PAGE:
68th Annual Meeting of the APS Division of Fluid Dynamics (November 22, 2015 — November 24, 2015)

V0092: Movement of broad leaves

  • Laura Miller, University of North Carolina
  • Alexander Hoover, Tulane University
DOI: https://doi.org/10.1103/APS.DFD.2015.GFM.V0092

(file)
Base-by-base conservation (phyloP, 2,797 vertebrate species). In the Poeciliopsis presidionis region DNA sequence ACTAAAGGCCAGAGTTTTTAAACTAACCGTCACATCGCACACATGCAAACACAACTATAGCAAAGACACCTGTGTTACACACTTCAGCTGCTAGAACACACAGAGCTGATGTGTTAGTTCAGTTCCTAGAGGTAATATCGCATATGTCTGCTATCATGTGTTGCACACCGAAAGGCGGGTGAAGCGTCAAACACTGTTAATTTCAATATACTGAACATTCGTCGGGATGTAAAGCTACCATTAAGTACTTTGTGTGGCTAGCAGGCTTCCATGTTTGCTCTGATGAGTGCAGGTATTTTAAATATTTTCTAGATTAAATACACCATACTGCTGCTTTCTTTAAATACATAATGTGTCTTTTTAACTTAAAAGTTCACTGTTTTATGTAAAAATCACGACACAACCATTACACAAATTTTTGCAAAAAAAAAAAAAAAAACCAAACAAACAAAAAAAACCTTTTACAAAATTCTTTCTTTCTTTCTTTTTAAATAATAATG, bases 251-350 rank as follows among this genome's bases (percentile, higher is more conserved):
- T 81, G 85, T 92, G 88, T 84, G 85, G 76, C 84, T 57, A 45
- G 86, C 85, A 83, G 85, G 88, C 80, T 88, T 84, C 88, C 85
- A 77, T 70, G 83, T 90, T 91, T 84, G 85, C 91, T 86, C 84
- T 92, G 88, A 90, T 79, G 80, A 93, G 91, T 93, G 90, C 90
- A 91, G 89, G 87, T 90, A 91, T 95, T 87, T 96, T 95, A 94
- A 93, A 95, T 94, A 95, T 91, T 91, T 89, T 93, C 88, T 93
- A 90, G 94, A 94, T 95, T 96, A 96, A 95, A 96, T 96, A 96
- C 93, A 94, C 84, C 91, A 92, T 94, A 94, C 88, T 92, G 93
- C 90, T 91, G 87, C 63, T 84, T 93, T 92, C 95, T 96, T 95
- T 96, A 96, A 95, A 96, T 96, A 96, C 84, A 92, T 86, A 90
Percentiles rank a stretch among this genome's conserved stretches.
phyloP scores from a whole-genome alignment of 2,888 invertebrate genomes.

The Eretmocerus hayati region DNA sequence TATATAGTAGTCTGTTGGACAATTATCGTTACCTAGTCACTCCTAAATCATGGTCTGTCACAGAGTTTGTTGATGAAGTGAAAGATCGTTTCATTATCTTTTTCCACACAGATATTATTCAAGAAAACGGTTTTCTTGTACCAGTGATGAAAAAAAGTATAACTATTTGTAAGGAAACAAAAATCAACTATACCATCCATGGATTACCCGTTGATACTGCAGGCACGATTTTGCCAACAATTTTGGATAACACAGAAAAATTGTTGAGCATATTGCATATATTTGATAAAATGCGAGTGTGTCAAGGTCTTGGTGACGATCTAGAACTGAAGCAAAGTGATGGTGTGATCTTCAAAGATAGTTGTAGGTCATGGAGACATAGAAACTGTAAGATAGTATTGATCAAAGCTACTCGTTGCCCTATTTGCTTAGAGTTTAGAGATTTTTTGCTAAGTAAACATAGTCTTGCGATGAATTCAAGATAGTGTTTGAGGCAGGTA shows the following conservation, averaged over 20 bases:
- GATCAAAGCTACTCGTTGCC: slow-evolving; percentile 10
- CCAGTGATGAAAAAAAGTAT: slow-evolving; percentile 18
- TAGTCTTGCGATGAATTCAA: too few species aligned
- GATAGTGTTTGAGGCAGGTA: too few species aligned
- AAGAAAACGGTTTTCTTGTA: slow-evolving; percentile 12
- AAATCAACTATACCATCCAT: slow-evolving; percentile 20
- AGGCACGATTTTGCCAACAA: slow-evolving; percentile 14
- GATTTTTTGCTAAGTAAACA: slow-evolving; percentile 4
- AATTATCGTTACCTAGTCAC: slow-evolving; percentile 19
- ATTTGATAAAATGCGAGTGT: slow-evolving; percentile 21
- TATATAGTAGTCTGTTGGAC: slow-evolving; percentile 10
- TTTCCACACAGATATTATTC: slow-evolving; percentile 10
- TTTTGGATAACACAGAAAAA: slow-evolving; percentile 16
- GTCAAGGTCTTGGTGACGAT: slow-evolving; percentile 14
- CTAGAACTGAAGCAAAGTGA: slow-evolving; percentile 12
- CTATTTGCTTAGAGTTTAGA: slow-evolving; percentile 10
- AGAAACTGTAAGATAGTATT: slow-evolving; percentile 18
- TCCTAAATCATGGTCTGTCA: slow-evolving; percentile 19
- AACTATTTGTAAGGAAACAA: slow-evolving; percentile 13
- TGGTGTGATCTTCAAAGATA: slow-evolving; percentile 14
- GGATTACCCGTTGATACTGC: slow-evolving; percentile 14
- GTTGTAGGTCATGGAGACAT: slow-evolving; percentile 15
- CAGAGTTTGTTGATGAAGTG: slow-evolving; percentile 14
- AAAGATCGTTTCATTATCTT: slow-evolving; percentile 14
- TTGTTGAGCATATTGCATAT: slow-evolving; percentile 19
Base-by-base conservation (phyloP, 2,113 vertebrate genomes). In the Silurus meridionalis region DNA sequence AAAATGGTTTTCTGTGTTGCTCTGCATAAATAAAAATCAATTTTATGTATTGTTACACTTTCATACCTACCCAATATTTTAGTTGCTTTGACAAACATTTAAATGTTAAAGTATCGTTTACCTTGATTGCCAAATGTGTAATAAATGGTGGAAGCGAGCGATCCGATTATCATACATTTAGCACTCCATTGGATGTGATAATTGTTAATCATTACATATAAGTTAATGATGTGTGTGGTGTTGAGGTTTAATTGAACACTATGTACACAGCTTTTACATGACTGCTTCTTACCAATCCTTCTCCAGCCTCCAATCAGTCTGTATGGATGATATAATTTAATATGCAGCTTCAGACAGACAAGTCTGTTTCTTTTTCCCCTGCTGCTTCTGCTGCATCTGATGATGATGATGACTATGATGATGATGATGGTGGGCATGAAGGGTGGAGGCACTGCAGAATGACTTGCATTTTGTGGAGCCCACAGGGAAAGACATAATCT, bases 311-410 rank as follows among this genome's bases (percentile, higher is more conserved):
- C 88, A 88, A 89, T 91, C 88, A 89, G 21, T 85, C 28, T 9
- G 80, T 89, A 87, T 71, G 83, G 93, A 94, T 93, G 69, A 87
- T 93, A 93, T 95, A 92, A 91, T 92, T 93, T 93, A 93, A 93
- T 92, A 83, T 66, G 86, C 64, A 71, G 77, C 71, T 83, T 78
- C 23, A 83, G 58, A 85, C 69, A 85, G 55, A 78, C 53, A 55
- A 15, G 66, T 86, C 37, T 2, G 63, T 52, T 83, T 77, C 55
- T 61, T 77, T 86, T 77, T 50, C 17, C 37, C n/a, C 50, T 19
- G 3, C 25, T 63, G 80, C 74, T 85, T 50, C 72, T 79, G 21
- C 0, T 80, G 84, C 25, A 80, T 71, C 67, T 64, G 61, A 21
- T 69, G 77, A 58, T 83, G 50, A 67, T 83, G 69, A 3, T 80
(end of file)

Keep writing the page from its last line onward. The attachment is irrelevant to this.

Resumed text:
Leaves are exquisitely adapted to power the world by harvesting the sun’s energy and withstanding multifaceted physical demands. The flexibility of leaves allows both active and passive movements. Some leaves are heliotropic, meaning that they actively reorient in response to the direction of the sun. This movement is accomplished by changes in turgor pressure in the plant’s motor cells. The movement of water due to an osmotic gradient generates turgor pressures. These localized pressures cause the motor cells on one side of the petiole, or leafstalk, to elongate. In addition to active movements, passive movements, such as those caused by wind, can increase cooling and gas exchange. The broad leaves of trees such as aspen and tulip poplars are thought to quake or flutter for such purposes. The wind can also facilitate the shedding of leaves in the fall. During strong winds and floods, wind induced motion can be destructive. Many broad leaves reconfigure into stable shapes that reduce drag and oscillations in such extreme events.

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